4
Mar
2011
0

Cartography – from past to present

Following on from last week’s article on the wide range of work our cartographers cover, we started thinking about how cartography has changed over the years. We have a number of team members who have recently moved to our new head office at Adanac Park, and have also worked at our previous two Southampton bases, at Romsey Road and London Road, spanning more than 40 years. I caught up with John to find out a bit more… if you have any memories about cartography at Ordnance Survey, let us know.

“My time at Ordnance Survey started with a training course on 25 January 1966 with me earning the princely sum of £446 per annum. After a few weeks we moved from to the training drawing sections at London Road. The building had been caught in the blitz in 1941 and was a shadow of its former self. At this point in time it still felt like a military organisation with military personnel occupying all of the top management positions.

Cartographer applying building stipple film to one of the original enamel positives. There is a surveyor's BJ plate by her left elbow, and a ruling pen. Applying building stipple like this was eventually replaced by cutting the buildings out of a 'cut and strip' mask to match what had been scribed.

Cartographer applying building stipple film to one of the original enamel positives. There is a surveyor’s BJ plate by her left elbow, and a ruling pen. Applying building stipple like this was eventually replaced by cutting the buildings out of a ‘cut and strip’ mask to match what had been scribed.

My cartography skills started with the ruling pen. We would draw a 7/1000 inch gauge line in black ink onto enamel. We were working on enamel coated zinc plates on which an image of the surveyor’s work had been printed in a light blue aniline die, at 1:1 250 map scale. Map symbols and text were added to the enamel and the finished article was used to make the printing plate At that point the zinc plate would be stripped of the old enamel image and re-enamelled to be used again.  Read More

25
Feb
2011
0

Focus on Cartography – part two

If you missed last week’s blog, catch up now before finding out a little more about what goes on behind the scenes in our Cartography teams…

My next stop was with Jim in Landplan. His team of 20 are responsible for the revision and update of the 1:10 000 database. This covers OS Landplan, 1:10 000 Scale Colour Raster and 1:10 000 Scale Black and White Raster, OS Street View and more recently, OS VectorMap Local.

Jim told me that the Landplan vector editing system was developed in-house during the mid 1990s. The capture programme started in September 1996 and the 10 587 tiles in the initial database were completed in 2001. It was the first production system in Ordnance Survey to use auto generalising algorithms to do Cartographic generalising for a derived product.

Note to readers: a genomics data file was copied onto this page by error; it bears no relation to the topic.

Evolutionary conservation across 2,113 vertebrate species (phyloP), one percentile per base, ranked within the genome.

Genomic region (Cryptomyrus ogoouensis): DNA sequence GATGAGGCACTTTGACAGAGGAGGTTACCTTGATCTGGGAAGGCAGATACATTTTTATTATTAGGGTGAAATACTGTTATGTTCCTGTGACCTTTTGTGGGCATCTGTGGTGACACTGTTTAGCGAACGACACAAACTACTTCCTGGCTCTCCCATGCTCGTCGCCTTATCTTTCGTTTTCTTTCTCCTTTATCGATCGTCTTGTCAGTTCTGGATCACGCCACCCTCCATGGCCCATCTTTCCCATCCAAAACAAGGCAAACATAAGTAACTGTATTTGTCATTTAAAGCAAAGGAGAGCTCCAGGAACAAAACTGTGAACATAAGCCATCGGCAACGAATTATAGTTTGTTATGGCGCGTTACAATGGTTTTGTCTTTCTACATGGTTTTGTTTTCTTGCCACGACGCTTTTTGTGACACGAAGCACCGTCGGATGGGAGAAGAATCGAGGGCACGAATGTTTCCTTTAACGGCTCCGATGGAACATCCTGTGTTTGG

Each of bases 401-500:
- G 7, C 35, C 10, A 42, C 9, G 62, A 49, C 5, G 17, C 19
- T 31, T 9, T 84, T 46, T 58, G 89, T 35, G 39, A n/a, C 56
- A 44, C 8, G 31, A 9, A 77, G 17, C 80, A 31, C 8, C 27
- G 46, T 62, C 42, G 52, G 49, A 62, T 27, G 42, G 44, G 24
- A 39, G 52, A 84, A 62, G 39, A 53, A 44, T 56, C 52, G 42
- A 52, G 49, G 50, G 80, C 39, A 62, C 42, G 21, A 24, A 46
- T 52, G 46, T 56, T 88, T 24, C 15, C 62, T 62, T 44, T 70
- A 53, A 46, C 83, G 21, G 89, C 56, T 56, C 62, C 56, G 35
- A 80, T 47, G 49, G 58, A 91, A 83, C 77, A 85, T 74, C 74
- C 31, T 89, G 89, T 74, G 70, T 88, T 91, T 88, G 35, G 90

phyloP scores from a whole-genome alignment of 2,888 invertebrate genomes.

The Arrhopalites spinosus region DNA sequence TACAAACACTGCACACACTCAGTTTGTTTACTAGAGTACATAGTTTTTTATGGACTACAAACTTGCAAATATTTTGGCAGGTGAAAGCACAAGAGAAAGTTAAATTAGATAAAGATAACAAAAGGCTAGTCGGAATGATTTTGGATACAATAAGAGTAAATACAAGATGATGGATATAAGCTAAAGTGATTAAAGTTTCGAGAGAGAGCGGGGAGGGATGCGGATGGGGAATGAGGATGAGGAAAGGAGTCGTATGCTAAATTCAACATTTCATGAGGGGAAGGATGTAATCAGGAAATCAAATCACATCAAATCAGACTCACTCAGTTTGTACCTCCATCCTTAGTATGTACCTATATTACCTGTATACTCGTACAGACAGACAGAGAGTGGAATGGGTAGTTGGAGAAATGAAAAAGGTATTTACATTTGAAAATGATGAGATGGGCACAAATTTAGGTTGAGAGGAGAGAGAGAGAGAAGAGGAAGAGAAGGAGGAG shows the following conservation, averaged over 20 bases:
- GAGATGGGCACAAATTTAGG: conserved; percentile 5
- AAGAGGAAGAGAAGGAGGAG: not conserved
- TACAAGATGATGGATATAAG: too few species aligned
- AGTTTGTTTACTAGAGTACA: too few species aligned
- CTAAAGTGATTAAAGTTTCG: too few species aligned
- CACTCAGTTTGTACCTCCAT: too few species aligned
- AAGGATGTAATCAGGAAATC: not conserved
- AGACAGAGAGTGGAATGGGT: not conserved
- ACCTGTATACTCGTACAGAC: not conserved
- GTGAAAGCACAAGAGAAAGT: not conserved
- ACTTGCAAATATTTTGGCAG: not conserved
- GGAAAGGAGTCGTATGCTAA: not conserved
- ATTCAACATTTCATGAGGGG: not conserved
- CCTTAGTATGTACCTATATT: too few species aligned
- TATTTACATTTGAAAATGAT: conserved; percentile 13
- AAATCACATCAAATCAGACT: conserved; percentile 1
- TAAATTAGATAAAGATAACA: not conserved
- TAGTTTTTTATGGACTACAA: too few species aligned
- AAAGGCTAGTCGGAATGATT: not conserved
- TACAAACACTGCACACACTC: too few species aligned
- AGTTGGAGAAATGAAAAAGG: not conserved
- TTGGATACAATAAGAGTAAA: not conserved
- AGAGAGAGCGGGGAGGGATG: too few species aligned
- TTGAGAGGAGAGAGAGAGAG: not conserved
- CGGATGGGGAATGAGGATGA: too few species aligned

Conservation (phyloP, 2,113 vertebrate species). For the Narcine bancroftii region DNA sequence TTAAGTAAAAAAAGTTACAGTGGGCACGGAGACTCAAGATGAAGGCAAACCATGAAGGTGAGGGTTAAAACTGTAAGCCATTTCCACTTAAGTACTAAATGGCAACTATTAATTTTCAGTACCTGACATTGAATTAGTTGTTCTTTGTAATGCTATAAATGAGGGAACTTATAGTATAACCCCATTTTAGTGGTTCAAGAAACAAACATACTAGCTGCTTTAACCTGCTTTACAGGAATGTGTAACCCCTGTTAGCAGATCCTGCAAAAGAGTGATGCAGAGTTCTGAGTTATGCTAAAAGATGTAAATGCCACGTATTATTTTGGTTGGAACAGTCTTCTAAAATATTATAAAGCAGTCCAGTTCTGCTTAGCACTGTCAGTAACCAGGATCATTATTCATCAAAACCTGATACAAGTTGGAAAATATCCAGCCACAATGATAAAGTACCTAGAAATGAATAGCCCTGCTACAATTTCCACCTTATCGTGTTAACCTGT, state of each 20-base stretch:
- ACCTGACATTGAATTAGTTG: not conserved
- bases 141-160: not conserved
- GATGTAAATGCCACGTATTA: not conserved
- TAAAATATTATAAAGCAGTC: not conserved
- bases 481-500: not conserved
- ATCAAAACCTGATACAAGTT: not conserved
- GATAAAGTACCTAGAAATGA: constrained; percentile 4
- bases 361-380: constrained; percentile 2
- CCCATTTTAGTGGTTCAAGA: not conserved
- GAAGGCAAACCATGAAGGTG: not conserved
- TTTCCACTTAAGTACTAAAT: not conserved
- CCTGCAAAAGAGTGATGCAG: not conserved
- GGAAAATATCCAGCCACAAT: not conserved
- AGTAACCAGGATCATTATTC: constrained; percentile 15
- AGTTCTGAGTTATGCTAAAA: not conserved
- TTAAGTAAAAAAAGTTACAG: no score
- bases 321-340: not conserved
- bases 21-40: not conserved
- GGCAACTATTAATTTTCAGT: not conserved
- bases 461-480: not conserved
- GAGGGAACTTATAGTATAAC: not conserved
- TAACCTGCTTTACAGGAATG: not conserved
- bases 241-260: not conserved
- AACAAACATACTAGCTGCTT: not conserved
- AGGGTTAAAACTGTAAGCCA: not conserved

One of the Landplan team at work

One of the Landplan team at work

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23
Feb
2011
0

Bringing the power of Open Data to the citizen

Transparency is high on the political agenda these days.

As you’ll be aware, the coalition government has made serious commitments to change the culture in the public sector from one where data are hoarded in-house to one where they are open by default.

Public sector organisations of all stripes from the biggest government departments to the smallest local authorities are starting to publish datasets on a wide range of topics such as the salaries of senior officers, the details of local schools, or even the service requests received by the customer services department.

The data isn’t always well-formatted or easy to process, nor is it always given out with a happy heart, but it’ there.

However, while great strides have been made in making data available, less progress has been made in making it meaningful to a wider public. Let’s face it, while there’s a lot of a talk about “armchair auditors” downloading reams of data and spending endless nights combing through them in Excel, most people aren’t going to know what to do with a raw CSV file or even care enough to try.

Opendata in government

In Arcus, we have been working with the Royal Borough of Windsor and Maidenhead to address this. Jointly, we have created a solution called DataTAP, which makes it easy for the authority to publish open data from internal systems and make it useful to the average resident.

The site allows users to visualise a range of local government data.

The site allows users to visualise a range of local government data.

In a nutshell, the solution has an agent sitting inside the Council’s IT infrastructure that extracts and transforms the data into a publishable format. The data is then transferred to our infrastructure on the Cloud and made available to the public in a variety of formats.